Foreign criminals escape removal

From: clive.denton

Date: 2006-04-25 15:46:33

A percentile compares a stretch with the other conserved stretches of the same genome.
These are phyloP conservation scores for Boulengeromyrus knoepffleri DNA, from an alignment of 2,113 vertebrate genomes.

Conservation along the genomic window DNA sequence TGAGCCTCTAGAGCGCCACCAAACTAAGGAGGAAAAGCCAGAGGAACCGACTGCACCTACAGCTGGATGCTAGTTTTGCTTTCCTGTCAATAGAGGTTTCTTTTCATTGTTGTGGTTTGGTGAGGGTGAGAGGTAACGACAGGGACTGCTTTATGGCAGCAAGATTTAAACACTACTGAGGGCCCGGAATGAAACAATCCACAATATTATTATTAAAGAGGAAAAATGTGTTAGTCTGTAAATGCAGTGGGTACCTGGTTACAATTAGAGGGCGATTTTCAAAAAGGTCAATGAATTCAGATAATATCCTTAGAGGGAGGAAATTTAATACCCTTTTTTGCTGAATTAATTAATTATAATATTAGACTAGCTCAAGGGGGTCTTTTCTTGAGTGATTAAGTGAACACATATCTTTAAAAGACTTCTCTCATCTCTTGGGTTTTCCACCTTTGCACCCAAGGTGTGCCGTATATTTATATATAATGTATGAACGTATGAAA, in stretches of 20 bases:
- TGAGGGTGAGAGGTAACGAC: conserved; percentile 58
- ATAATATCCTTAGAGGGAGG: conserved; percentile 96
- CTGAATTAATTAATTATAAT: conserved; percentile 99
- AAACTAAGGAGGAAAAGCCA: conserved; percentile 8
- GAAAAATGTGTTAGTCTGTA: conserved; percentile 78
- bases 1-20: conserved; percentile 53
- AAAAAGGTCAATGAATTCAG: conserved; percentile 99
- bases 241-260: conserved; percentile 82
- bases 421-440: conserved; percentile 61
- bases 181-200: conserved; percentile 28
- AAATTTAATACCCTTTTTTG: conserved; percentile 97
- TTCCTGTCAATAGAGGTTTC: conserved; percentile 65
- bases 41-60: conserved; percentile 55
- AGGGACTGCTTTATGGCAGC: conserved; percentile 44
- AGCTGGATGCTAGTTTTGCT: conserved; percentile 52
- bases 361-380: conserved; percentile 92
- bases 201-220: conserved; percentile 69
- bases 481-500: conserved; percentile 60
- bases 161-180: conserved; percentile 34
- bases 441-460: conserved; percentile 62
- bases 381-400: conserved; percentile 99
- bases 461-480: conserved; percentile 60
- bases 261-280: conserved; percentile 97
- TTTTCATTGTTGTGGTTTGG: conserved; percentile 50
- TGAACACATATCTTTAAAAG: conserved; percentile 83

After all that Clarke said about the media getting it all wrong we find this out.  How could the government be so stupid? Clive ——————————————-   Foreign criminals escape removal Charles Clarke has apologised for the release of more than 1,000 foreign prisoners who should have been deported at the end of their sentence. The number includes three murderers and nine rapists, Home Office figures show. Mr Clarke said he could not say “hand on heart” that they would all be tracked down, “but we are working on that very energetically”. Minister Tony McNulty said he was “very, very shocked” by the news but he did not think Mr Clarke should resign. Drug importers Mr Clarke said the 1,023 prisoners, who were released between February 1999 and March 2006, should have been considered for deportation or removal. He said the failure was “deeply regrettable” and conceded that people would be angered by the oversight. We simply didn’t make the proper arrangements for identifying and considering removal in line with the growth of numbers that were there Charles Clarke So far the Immigration and Nationality Directorate (IND) has located 107 of the total, leading to 20 deportations. Among the offenders, five had been convicted of committing sex offences on children, seven had served time for other sex offences, 57 for violent offences and two for manslaughter. There were also 41 burglars, 20 drug importers, 54 convicted of assault and 27 of indecent assault. The Home Office said it did not have full details of offences committed by more than 100 of the criminals. Mr Clarke said: “This is deeply regrettable… It is clear that the increasing numbers of cases being referred for consideration led to the process falling down.” All the government’s tough talk on crime counts for nothing in the face of this incompetence Sir Menzies Campbell Metropolitan Police Deputy Commissioner Paul Stephenson said everything needed to be done to make sure such a situation never happens again. “It’s disappointing,” he told BBC Radio Five Live. “Let’s deal with that threat … and what are we going to do about those people who have unfortunately been released into our communities.” Liberal Democrat leader Sir Menzies Campbell said it was “extraordinary” that so many people convicted of serious offences had “simply disappeared”. “All the government’s tough talk on crime counts for nothing in the face of this incompetence,” he said. The situation only became apparent after the cross-party Commons Public Accounts Committee asked questions about released foreign prisoners during a hearing last October. Responsibility Mr Clarke said he was taking the situation “extremely, extremely seriously in every respect”, but he thought it was “better to acknowledge and admit it and deal with it”. The problem had occurred because the Prison Service was not focused on the nationality of its prisoners while the IND was preoccupied with other matters, said Mr Clarke. The number of prisoners in England and Wales born overseas had increased sharply from 4,300 in 1996 to more than 10,000 at the end of February this year, he said. “We simply didn’t make the proper arrangements for identifying and considering removal in line with the growth of numbers that were there,” he said. “That is a failure of the Home Office and its agencies for which I take responsibility.” The courts had recommended that 160 of the criminals should be deported from Britain at the end of their sentences, it emerged. Lin Homer, the IND’s director general, said 14 of the 160 had been found. Five of those had been deported and nine considered inappropriate for removal. ‘No blame game’ Mr Clarke said he was not going to start pointing the finger at who was to blame for the error. “Both the Prison Service and the IND failed to carry out their responsibilities in the way they ought to have done,” he said. “They have both taken steps to lead me to be confident that it is now being done properly. “It is a failure and it is not acceptable and that’s what we’re putting straight.” Home Office Minister Mr McNulty said he “did not think it was a case of heads will roll but we’ll see”. Mr Clarke said there was no information available on whether any of the prisoners had committed further crimes since their release. Harry Fletcher, assistant general secretary of the National Association of Probation Officers, said the chances of tracking down large numbers of released prisoners was “remote”. The best chance was if they were rearrested for other offences and checks carried out on the Police National Computer. The Home Office was “facing crisis”, said Mr Fletcher. Story from BBC…: 2006/04/25 14:07:54 GMT© BBC MMVI avast! Antivirus: Outbound message clean. Virus Database (VPS): 0617-1, 25/04/2006Tested on: 4/25/2006 15:47:36avast! – copyright (c) 2000-2006 ALWIL Software.

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